A county effort to bring new hosts to its campgrounds has sparked frustration and anger from the couple hosting Ruby Van Deventer Park for the past 17 years.

Tim and Denise Henry say the riverside campground was often the site for loud parties and fights when they arrived as hosts with their four kids in tow back in 2000. Since then, they say they helped clean things up, introduced folks to the novelty of camping beside the river and made the park more attractive for families.

But on Sept. 26, the county’s building maintenance department served the Henrys with a 60-day notice to vacate. The couple, who live in a park model mobile home at Ruby Van Deventer Park, must leave by Nov. 25 — two days after Thanksgiving.

“The idea (is) that after 17 years you don’t get a gold star for all the good work you did,” Tim Henry said. “You don’t get a gold watch; you don’t get any reward. We worked hard.”

The Del Norte County Parks Department also gave the hosts at Clifford Kamph Memorial Park and Florence Keller Park 60 days to vacate those campgrounds from Sept. 26.

Parks and Building Maintenance Superintendent Allen Winogradov said the agreement between the county and its camp hosts gives both parties the ability to terminate the contract.

When he became the parks and building maintenance superintendent in February, Winogradov said the Del Norte County Board of Supervisors was looking for some changes in its campgrounds. Since then, he has been working with county counsel to draft a more formal agreement between the county and its campground hosts.

“I’ve been doing enough research throughout the past almost year and it came time that we needed to give other people the chance to host these camps for us,” Winogradov said. “Camp hosts are not a place for people to live, it’s a place for people to come spend six months or a year and move on. These places were never meant to be a permanent residence.”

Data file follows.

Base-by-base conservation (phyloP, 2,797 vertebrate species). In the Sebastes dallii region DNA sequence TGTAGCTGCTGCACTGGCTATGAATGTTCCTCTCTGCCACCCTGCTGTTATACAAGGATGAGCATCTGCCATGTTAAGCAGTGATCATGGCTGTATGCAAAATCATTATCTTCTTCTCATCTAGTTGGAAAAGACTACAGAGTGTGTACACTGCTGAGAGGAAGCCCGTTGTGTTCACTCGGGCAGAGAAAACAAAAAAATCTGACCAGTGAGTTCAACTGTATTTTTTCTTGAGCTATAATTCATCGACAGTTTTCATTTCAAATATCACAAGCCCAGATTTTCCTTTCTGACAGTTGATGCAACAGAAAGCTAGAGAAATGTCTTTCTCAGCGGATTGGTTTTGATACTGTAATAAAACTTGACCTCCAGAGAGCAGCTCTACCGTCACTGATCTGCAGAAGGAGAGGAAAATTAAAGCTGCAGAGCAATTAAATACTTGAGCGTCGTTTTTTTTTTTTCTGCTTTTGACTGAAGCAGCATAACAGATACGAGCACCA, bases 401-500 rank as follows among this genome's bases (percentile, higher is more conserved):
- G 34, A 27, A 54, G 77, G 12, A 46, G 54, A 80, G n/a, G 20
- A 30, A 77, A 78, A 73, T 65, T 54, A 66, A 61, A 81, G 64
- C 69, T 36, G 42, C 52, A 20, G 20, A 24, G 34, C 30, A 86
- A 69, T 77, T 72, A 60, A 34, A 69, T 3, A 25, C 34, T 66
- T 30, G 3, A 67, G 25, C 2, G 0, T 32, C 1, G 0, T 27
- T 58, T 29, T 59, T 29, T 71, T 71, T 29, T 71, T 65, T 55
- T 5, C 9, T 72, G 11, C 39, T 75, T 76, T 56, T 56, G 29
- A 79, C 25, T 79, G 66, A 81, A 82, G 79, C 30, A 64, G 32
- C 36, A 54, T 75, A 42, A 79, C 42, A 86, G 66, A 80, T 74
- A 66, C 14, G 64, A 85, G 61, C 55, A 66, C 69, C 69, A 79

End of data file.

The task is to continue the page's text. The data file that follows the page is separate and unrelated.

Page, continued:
According to the county’s camp host agreement, in exchange for providing guest and safety services and maintenance, including keeping the restrooms clean and stocked, hosts receive a complimentary license to use one recreational vehicle site, which includes water, electrical and garbage services. The host agrees to provide a minimum of 20 hours per person per week of volunteer service, according to the agreement.

Campground hosts don’t receive a salary, Winogradov said.

The Henrys refused to sign the county’s new agreement but because the former agreement is still binding, the county has moved forward with its 60-day notice to vacate, Winogradov said. If the couple doesn’t leave by Nov. 25, Winogradov said it becomes a legal matter and would be placed in the hands of county counsel.

“Right now it’s not a legal matter,” Winogradov said. “(We’re saying) ‘We appreciate everything you’ve done for us for the past 17 years, we’re making some changes.’ But they’re not taking it that way.”

Tim and Denise Henry say their relationship with Winogradov has been adversarial from their first encounter with him in July. They said they brought their concerns to three Del Norte County supervisors, but didn’t get much of a response.

“We went to visit our supervisors as soon as this started to happen,” Denise Henry said. “(One said) ‘you live here for free.’ That is one of the most insulting things that anybody can say to us.”

According to the Henrys, being a campground host isn’t a 20-hour a week job. Campers have knocked on their door at 1 a.m. or 2 a.m. needing help, they said. There have been people with trailers looking for a place to stay, especially in the summertime. Though the camp doesn’t take trailers, the Henrys say it’s difficult to turn people away.

“When you come in the door to get your food, you start taking a bite and the next thing you know someone’s knocking,” Tim Henry said.

Cindie Marcrum, who has been the host at Clifford Kamph Memorial Park for three years with her husband David, agreed the job is 24-7. She said people knock on her door at 2 or 3 in the morning.

The Marcrums will help folks who have pulled into the park, located off U.S. 101 near Smith River, with a broken-down car or other problems.

“I’ve had a houseful at different times with cars breaking down and ‘can we use your phone; is there a mechanic?’” Cindie Marcrum said. “What are you going to do, let the kids sit in a freezing car? No, I bring ‘em in. That’s part of the job in my opinion.”

In the three years the Marcrums have been the hosts at Clifford Kamph park they have built sheds and raised chickens. Marcrum said it takes more than six months to a year for a camp host to learn his or her job.

“In just a year you’re figuring out who’s who, who you don’t want in, if you’re a pushover, if you’re not,” she said.

Despite making a home for themselves after three years, Cindie Marcrum said she and her husband are ready to move on.

“We’re going to do what everybody else is doing,” she said. “Camping and playing and not 24-7 cleaning bathrooms.”

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